Going by the old points system, Alonso would be on 32 points for the races held so far, 6 points less than the tally with the current points system. Lewis Hamilton would be worse hit, his points this season would drop from 38 to 28 if the old system was still in existence. Hence, if we were still in 2002, Alonso would have been going to Montreal with a 4-point lead over his team-mate.

One can go on about the merits of the old and the new system. The major difference being that earlier a race win was given more importance, since the driver placed in second scored 4 points less than the winner, who got 10. Nevertheless the current system has been well-accepted by all and perhaps is a better one.

Last season, there was a close contest between Alonso and the now-retired Michael Schumacher. I think you get what I intend to do: Check if Schumi could have won that title in the farewell season had the points system been different. Schumacher was second-best by a good 13 points in the end, but the title race was much closer before the tragic engine blowout at the penultimate race in Japan.

Current points system: Alonso 134, Schumi 121.
Old points system: Alonso 116, Schumi 104.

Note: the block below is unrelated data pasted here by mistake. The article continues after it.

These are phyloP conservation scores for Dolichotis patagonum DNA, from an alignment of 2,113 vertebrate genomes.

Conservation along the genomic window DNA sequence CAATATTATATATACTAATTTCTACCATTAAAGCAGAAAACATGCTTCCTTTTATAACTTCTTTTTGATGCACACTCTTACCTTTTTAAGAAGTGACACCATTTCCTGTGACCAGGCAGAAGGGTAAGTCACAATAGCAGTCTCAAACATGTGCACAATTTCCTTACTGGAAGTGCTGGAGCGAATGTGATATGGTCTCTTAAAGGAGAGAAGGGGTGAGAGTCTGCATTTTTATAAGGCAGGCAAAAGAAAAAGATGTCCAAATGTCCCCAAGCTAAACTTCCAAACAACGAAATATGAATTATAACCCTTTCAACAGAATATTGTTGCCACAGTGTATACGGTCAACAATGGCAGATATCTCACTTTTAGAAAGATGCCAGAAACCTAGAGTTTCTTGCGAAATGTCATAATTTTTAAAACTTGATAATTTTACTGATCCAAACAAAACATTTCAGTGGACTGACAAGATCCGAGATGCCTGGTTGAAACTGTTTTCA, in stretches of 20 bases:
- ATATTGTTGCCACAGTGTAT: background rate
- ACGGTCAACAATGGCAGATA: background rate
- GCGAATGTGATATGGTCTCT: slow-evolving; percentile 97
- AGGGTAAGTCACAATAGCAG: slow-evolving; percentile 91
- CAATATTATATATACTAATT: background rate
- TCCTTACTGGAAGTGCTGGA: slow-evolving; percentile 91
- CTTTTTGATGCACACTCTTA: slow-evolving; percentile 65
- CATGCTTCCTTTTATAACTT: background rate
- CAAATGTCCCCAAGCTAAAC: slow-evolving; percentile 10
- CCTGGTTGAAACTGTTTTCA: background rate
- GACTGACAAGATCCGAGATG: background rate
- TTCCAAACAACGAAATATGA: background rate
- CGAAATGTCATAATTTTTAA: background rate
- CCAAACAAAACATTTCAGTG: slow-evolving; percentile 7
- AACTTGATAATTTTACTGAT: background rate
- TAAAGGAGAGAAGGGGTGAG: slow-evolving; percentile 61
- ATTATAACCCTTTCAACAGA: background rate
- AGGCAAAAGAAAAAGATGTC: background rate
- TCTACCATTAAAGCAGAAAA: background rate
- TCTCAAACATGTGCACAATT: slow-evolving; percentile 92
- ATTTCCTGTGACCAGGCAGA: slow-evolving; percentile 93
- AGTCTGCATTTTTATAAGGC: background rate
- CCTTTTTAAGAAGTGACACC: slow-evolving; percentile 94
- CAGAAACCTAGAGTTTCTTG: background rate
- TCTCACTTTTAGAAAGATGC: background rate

So, it wouldn’t have really made a difference. The duo were equal on points before the race in Japan, which Alonso won and Schumacher didn’t score a point in. Interestingly, had it been the old system, Schumacher would have led Alonso by a point heading into Japan. So, could that 1 point have crumbled Alonso’s march to the title. Perhaps not.

Those still interested read on. We shall look at another title-race involving Schumacher, though this time around it is back in 1997, when the old points system was in place. 1997 saw the infamous incident where Schumacher tried to take out championship winner Jacques Villeneuve in the final race of the season – the European Grand Prix. Schumacher was penalised; the authorities disqualified him from the final championship standings.

What follows is to check whether Schumacher would have benefited had the new points system been followed.

Old points system (Actual standings): Villeneuve 81 Schumacher 78.
New points system : Villeneuve 89 Schumacher 94.

Interesting? And the standings before the European Grand Prix is given below:

Old system: Villeneuve 77 Schumacher 78.
New system: Villeneuve 83 Schumacher 94.

Villeneuve did not even have a shot at winning the title. Schumacher could have well gone on driving his way to the championship. Although, in hindsight, that would have made for a rather blunt conclusion to the season. And the connoisseurs of sport would have been denied the opportunity the decry that instance of sporting impropriety.

The title race is in all probability likely to be tight this season. But at the back of our minds would be the fact that perhaps a different points scoring system could have made a world of difference.